"The teacher, very clearly untrained in any of this, repeated the same efforts with all the kids. He was clearly operating from a script. And as his efforts inevitably failed, he became angry with the students, repeatedly blaming them for "not trying hard enough." The child with no phonological awareness was called "lazy" repeatedly. KIPP only phenomenon? Of course not, but I saw similar scenes throughout all the buildings.
"In Gary I saw more than one teacher encourage students to belittle and demean students who were struggling to stick with the "SLANT" program. As I believe most WaPo reporters would struggle if these rules applied in staff meetings. The encouragement of "pack cruelty" was something else I observed in all three schools. [Jay asked for quotes and details, and I responded, "Suffice it to say that in KIPP classrooms I have seen teachers encourage children to humiliate others. And this is done with the "pack" using the same words, as if scripted."]
"In Indianapolis I saw appalling student-to-student behaviour, but honestly, I thought it fairly closely mimicked the communication system between the school's adults and the children. That school (and there were echoes of this in the others) was all about "top down power" - yes - very old-school British in the "hidden curriculum" - which is, in every school, the curriculum which really matters."
When KIPP says, for example, on their website, that, "KIPP schools relentlessly focus on high student performance on standardized tests," that is important to know. It explains the instructional forms I have seen in KIPP schools. And when KIPP embraces "SLANT" (the creation of KIPP's founders) and insists that students, "sit up, listen, ask questions, nod and track the speaker with their eyes," That is important as well. And that explains the differences you will see between KIPP classrooms and those I provided video links to on my previous post - the classrooms which the children of the rich and powerful (and future leaders of the nation) attend.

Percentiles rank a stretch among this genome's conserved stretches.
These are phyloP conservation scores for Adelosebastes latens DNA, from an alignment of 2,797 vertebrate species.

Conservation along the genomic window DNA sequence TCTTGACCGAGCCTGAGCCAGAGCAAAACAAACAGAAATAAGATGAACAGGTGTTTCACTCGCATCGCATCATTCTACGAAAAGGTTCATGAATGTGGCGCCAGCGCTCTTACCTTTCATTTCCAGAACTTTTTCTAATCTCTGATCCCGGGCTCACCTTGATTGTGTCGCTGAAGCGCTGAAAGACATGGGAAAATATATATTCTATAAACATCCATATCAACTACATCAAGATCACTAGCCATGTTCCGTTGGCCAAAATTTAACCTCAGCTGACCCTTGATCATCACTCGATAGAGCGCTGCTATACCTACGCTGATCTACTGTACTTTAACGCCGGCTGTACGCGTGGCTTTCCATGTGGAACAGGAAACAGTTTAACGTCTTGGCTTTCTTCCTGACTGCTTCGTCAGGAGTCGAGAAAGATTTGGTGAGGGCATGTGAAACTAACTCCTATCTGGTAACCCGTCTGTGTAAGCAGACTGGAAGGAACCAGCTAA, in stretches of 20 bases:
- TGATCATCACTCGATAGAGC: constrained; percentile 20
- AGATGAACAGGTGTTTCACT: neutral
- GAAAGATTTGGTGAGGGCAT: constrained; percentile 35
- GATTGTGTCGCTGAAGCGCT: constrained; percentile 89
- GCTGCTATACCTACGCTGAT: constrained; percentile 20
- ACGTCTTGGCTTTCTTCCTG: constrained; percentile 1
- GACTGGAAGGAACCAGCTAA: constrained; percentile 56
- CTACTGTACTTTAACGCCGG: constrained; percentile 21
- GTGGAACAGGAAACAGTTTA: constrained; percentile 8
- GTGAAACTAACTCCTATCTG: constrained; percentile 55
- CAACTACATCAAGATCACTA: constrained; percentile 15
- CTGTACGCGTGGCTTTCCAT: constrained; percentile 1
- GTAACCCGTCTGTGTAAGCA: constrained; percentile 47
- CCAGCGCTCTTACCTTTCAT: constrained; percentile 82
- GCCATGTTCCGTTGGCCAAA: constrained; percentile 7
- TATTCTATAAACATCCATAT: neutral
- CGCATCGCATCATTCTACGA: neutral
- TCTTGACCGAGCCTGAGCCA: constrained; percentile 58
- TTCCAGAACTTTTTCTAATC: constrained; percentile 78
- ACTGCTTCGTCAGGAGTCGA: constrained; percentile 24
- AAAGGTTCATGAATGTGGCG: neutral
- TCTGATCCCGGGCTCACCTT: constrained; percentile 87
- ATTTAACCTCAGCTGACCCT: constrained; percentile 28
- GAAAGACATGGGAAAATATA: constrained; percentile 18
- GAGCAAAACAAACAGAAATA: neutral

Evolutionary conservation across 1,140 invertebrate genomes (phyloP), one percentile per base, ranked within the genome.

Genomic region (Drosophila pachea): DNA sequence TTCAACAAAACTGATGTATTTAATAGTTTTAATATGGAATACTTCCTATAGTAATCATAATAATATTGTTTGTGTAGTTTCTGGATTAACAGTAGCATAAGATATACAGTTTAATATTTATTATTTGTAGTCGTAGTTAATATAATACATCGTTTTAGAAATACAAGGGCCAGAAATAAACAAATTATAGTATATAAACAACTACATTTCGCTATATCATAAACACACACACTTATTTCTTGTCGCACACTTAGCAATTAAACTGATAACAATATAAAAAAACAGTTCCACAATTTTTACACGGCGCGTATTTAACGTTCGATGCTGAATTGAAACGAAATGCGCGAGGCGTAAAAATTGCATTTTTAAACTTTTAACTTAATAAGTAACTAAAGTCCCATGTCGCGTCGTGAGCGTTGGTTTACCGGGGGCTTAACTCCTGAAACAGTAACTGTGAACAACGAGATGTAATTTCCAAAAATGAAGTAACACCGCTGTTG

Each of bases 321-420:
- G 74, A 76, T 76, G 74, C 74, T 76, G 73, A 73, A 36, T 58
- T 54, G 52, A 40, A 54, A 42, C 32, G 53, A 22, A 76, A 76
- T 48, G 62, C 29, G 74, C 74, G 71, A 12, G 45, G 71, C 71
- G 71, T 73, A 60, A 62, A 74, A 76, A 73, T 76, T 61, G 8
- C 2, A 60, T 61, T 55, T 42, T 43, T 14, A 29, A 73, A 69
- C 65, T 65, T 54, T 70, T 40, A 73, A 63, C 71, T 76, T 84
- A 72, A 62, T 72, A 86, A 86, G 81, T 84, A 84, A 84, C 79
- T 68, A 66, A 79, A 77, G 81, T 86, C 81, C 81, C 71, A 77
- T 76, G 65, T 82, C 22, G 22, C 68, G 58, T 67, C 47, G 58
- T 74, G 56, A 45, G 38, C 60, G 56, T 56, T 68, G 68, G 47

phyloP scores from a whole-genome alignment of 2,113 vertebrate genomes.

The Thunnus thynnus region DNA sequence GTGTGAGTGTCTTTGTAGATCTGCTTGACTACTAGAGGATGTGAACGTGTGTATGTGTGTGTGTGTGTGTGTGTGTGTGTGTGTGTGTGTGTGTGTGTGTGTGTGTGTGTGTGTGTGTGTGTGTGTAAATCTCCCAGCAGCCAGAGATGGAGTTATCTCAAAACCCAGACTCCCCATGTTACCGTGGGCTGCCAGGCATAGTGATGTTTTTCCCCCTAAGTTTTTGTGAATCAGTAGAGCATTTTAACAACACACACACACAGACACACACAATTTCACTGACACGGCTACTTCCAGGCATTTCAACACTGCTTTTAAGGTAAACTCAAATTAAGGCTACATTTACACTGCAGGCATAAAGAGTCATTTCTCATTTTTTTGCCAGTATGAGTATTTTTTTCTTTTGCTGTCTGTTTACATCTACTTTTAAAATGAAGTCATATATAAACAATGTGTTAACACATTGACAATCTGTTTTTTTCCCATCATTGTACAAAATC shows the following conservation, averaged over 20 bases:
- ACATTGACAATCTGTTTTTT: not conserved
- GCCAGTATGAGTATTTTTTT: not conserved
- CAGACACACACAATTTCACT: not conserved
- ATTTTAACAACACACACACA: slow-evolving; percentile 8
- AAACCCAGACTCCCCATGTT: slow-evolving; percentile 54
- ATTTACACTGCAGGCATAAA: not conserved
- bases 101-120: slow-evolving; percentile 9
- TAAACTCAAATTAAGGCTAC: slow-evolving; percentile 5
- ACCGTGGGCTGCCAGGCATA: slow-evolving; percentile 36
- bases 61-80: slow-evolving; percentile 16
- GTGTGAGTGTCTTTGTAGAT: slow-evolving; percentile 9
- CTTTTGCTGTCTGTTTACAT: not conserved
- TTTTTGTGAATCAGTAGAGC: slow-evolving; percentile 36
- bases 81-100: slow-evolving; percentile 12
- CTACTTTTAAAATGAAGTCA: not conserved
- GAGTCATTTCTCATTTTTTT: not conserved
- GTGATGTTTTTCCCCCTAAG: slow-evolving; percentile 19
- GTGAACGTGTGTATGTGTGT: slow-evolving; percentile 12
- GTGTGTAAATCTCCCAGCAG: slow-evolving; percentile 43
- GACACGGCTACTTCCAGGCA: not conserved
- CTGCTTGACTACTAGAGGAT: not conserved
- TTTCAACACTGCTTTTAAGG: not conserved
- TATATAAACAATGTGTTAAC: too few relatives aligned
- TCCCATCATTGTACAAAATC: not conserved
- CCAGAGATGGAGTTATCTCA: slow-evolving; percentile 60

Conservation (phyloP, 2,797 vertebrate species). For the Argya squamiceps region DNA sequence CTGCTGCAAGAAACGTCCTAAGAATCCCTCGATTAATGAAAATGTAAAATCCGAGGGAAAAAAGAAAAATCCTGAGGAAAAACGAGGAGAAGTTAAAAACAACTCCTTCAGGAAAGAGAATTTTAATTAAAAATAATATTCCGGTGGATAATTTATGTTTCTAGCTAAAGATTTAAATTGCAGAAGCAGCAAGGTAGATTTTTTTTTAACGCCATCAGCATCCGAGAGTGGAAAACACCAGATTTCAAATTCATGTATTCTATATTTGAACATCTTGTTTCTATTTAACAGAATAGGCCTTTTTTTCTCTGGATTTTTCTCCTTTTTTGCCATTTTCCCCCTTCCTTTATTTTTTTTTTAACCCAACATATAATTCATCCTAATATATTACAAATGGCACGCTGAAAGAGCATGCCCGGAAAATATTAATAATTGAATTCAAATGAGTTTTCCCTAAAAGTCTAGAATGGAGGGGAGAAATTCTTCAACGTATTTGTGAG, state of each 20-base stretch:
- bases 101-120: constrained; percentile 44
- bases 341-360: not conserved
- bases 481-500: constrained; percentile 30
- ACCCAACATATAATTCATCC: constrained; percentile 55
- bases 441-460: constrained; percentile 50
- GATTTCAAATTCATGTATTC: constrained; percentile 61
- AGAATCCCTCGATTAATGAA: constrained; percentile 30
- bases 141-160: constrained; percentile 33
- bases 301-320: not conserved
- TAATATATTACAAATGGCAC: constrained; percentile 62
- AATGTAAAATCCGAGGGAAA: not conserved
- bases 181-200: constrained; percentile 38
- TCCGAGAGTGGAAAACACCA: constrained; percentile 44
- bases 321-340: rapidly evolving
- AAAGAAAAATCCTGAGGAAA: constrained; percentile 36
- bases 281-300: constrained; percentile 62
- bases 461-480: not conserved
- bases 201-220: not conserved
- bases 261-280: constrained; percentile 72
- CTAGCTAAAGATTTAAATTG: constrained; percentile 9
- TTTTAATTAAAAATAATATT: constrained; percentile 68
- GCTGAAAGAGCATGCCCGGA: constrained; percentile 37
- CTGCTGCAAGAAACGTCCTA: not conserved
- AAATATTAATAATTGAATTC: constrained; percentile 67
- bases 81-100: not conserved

So, with the philosophies in mind, I can say that the video below might show many things, but I'm not sure how this is (or any of the many KIPP chanting exercises you can see on YouTube or in their schools) is preparing these kids for the critical thinking and independent creativity I see as essential for real success in universities.
I'm not against rhythm and rhyme and song in school, but why are all KIPP chants to military boot camp marching rhythms?